The convenient use of democracy as a buzzword


As and when required

Nawaz Sharif’s return to power in 2013 with a heavy mandate after nine years in exile and an additional five in the opposition was no mean feat. In the process Imran Khan’s PTI emerged as the third largest party in the country — a shift in the political landscape that has all but eliminated PPP as a formidable political opponent in Punjab.

‘Restoration of democracy’ was Nawaz’s reentry ticket into the active politics of Pakistan during Musharraf’s final years. As an opposition party the PML-N kept its role fluid by becoming a friendly opposition or a tough one when it suited them. During PPP’s five years in power Nawaz also became a self-styled ‘protector of democracy’ and staunch upholder of the constitution.

His active part in the lawyers’ movement had little do with the restoration of judges and more with the impending impeachment of Musharraf who had ousted him in 1999. The movement, which was a result of Musharraf sacking ten Supreme Court judges including Chief Justice Iftikhar Chaudhry and declaring a temporary emergency in the country, proved to be his undoing. A short-lived coalition between the PPP and the PML-N was able to make Musharraf resign and leave the country.


Nawaz had to be forced out rather than resign himself after his foreign assets were revealed in the Panama Papers. After being removed from office he is now relentlessly criticising the judiciary for the decision against him. The irony here is palpable as he censured Gillani for doing the same when he was facing similar music


PPP’s tenure as the ruling party had its share of scandals, Memogate being one of them. Nawaz milked that opportunity to lambaste the government to the fullest and even appeared in full lawyer’s attire at the Supreme Court to submit his party’s petition for a probe into the scandal.

Yousaf Raza Gillani, who was prime minister at the time, was sent packing by the Supreme Court for contempt of court after he refused to write a letter to Swiss authorities to reopen corruption cases against Asif Ali Zardari who as president enjoyed immunity.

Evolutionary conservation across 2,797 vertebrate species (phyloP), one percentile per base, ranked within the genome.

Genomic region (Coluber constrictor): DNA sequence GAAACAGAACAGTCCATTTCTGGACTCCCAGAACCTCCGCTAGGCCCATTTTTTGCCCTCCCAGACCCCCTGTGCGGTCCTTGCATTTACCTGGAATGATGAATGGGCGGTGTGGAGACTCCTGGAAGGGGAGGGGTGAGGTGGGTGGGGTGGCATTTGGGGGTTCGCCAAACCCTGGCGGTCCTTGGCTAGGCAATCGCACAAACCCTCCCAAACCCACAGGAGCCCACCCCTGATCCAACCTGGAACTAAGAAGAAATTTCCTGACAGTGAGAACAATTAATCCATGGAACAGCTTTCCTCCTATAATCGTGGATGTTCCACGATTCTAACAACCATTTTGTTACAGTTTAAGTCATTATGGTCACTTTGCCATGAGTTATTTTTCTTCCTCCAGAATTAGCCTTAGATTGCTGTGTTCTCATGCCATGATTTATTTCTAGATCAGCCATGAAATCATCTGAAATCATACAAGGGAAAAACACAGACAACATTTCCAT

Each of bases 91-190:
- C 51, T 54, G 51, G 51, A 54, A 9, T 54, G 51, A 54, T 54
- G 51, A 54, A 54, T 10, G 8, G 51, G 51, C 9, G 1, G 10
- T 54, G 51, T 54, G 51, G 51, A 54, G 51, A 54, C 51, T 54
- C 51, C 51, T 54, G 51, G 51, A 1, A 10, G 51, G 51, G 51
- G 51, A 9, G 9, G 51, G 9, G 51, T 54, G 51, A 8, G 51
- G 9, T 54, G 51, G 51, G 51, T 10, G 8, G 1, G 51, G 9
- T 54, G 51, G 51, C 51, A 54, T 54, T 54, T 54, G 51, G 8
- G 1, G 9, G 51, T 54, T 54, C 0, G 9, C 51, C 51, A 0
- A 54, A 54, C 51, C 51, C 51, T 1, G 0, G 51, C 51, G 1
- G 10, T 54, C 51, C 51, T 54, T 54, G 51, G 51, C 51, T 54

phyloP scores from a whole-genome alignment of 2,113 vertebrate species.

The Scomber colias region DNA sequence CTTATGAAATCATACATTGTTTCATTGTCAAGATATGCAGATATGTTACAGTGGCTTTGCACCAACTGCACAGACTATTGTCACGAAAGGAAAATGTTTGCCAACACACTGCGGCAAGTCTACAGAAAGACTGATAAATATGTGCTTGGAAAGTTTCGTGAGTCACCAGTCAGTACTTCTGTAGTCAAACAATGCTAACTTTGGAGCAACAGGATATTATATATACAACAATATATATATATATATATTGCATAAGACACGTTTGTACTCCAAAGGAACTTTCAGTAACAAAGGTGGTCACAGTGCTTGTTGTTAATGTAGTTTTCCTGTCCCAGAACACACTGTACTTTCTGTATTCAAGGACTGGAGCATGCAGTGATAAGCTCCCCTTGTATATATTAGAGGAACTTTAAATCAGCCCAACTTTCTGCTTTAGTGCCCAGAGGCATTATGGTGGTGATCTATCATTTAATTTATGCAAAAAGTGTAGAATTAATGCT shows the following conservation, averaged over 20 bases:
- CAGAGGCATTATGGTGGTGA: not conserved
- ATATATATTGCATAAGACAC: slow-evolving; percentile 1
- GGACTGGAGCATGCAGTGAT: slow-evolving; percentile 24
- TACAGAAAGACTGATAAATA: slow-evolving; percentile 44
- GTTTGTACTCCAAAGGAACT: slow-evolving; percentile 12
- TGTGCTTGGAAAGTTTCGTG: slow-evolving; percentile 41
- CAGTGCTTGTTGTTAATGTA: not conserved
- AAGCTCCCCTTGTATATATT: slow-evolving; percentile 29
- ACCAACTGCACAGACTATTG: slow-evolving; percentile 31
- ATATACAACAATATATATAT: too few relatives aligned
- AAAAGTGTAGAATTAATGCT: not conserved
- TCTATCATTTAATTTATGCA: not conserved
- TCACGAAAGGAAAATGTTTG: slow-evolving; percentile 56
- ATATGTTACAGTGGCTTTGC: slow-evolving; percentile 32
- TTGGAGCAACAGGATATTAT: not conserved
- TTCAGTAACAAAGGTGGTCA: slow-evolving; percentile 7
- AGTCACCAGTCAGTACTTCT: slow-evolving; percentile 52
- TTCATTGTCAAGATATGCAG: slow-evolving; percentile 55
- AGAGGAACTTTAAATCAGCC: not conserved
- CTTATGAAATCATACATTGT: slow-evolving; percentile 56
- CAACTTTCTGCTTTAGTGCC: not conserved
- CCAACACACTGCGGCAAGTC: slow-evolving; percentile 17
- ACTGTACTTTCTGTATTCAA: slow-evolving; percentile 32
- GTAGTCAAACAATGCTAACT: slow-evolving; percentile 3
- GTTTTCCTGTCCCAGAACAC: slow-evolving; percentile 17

Gillani maintained that only the parliament could disqualify him and refused to accept the SC verdict. Nawaz Sharif — taking advantage of a government under pressure — demanded Gillani’s immediate resignation in a series of passionate speeches at rallies and media appearances deeming his actions to be against the constitution and judiciary.

The 2013 general elections saw the first civilian transfer of power following the completion of a full five-year term by a democratically elected government. With the transition also came a sense of security in that the room for unconstitutional adventures by certain institutions was now much less.

With that comfort in mind and a simple majority in the bag Nawaz predicted smooth sailing this time. He took for granted the opposition that no longer only consisted of the PPP but the PTI as well – a much tougher opponent.

Allegations of widespread election rigging was the first significant challenge Nawaz had to face and he did not handle it particularly well. Imran Khan had to unwillingly accept Sharif’s landslide win but with it he requested results from four constituencies to be reviewed and votes verified. Not an illegitimate demand.

Nawaz’s arrogance could not allow for this to happen. He vehemently refused to do so and a four-month sit-in ensued in the capital. Had the PPP opted to join the sit-in and not support the PML-N in parliament, Nawaz was done for. It was quite a spectacle watching Nawaz Sharif in the National Assembly trying to pacify a particularly cross Chaudhry Nisar who was receiving a well-articulated dressing down from Aitzaz Ahsan. With all its might in the lower house the PML-N had to sit and listen.